Methicillin-resistant Staphylococcus aureus (MRSA) infection is caused by a strain of staph bacteria that's become resistant to the antibiotics commonly used to treat ordinary staph infections.

Most MRSA infections occur in people who've been in hospitals or other health care settings, such as nursing homes and dialysis centers. When it occurs in these settings, it's known as health care-associated MRSA (HA-MRSA). HA-MRSA infections typically are associated with invasive procedures or devices, such as surgeries, intravenous tubing or artificial joints.

Another type of MRSA infection has occurred in the wider community — among healthy people. This form, community-associated MRSA (CA-MRSA), often begins as a painful skin boil. It's spread by skin-to-skin contact. At-risk populations include groups such as high school wrestlers, child care workers and people who live in crowded conditions.

Multiple myeloma is a cancer that forms in a type of white blood cell called a plasma cell. Plasma cells help you fight infections by making antibodies that recognize and attack germs.

Multiple myeloma causes cancer cells to accumulate in the bone marrow, where they crowd out healthy blood cells. Rather than produce helpful antibodies, the cancer cells produce abnormal proteins that can cause kidney problems.

Treatment for multiple myeloma isn't always necessary. If you're not experiencing signs and symptoms, you may not require treatment. If signs and symptoms develop, a number of treatments can help control your multiple myeloma.

Multiple sclerosis (MS) is a disease in which your immune system attacks the protective sheath (myelin) that covers your nerves. Myelin damage disrupts communication between your brain and the rest of your body. Ultimately, the nerves themselves may deteriorate, a process that's currently irreversible.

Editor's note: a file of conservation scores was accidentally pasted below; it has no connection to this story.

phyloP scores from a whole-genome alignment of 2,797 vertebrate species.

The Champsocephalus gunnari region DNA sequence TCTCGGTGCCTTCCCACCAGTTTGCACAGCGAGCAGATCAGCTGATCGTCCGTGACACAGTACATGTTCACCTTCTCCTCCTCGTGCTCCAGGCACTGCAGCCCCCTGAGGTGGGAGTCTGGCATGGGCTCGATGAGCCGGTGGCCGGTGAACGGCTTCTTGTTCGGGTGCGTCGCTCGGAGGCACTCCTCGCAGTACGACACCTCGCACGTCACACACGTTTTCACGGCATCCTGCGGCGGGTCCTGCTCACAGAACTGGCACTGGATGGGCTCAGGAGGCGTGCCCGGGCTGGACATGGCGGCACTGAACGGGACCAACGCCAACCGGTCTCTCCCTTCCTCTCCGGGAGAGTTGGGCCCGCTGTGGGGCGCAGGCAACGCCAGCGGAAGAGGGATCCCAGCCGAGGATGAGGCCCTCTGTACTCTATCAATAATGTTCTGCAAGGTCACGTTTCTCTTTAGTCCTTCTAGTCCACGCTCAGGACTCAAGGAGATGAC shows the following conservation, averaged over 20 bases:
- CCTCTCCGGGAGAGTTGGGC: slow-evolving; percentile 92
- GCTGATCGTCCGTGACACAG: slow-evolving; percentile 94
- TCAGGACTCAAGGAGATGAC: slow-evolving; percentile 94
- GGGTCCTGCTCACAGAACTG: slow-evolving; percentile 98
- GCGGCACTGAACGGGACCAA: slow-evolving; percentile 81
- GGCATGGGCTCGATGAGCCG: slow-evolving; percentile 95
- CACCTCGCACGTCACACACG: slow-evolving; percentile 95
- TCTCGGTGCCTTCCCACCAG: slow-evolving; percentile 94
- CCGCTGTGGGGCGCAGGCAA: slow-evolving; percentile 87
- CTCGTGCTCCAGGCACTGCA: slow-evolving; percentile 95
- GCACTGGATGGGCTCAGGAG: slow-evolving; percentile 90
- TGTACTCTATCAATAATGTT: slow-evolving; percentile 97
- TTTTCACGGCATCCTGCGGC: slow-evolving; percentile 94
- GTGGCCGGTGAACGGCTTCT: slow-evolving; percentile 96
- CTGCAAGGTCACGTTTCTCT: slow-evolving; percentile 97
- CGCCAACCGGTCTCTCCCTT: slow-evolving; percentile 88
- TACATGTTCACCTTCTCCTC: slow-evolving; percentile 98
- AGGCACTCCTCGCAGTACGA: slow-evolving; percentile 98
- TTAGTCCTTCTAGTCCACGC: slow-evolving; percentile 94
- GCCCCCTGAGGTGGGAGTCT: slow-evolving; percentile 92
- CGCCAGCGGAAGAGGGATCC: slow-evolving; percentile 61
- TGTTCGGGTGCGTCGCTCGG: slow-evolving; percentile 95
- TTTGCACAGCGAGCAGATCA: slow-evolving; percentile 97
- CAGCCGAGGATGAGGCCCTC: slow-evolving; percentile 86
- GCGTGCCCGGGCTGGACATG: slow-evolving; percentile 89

Signs and symptoms vary widely, depending on the amount of damage and which nerves are affected. Some people with severe MS may lose the ability to walk independently or at all, while others experience long periods of remission during which they develop no new symptoms.

There's no cure for multiple sclerosis. However, treatments can help speed recovery from attacks, modify the course of the disease and manage symptoms.

Multiple system atrophy (MSA) is a rare neurological disorder that impairs your body's involuntary (autonomic) functions, including blood pressure, heart rate, bladder function and digestion.

Formerly called Shy-Drager syndrome, the condition shares many Parkinson's disease-like symptoms, such as slowness of movement, muscle rigidity and poor balance.

Multiple system atrophy is a degenerative disease that develops in adulthood, usually in the 50s or 60s.

Treatment for MSA includes medications and lifestyle changes to help manage symptoms. The condition progresses gradually and eventually leads to death.

Mumps is a viral infection that primarily affects the parotid glands — one of three pairs of saliva-producing (salivary) glands, situated below and in front of your ears. If you or your child contracts mumps, it can cause swelling in one or both parotid glands.

Mumps was common in the United States until mumps vaccination became routine. Since then, the number of cases has dropped dramatically, so your odds of getting mumps are low. Complications of mumps, such as hearing loss, are potentially serious, but rare.

There's no specific treatment for mumps. Mumps outbreaks still occur in the United States, and mumps is still common in many parts of the world, so getting a vaccination to prevent mumps remains important.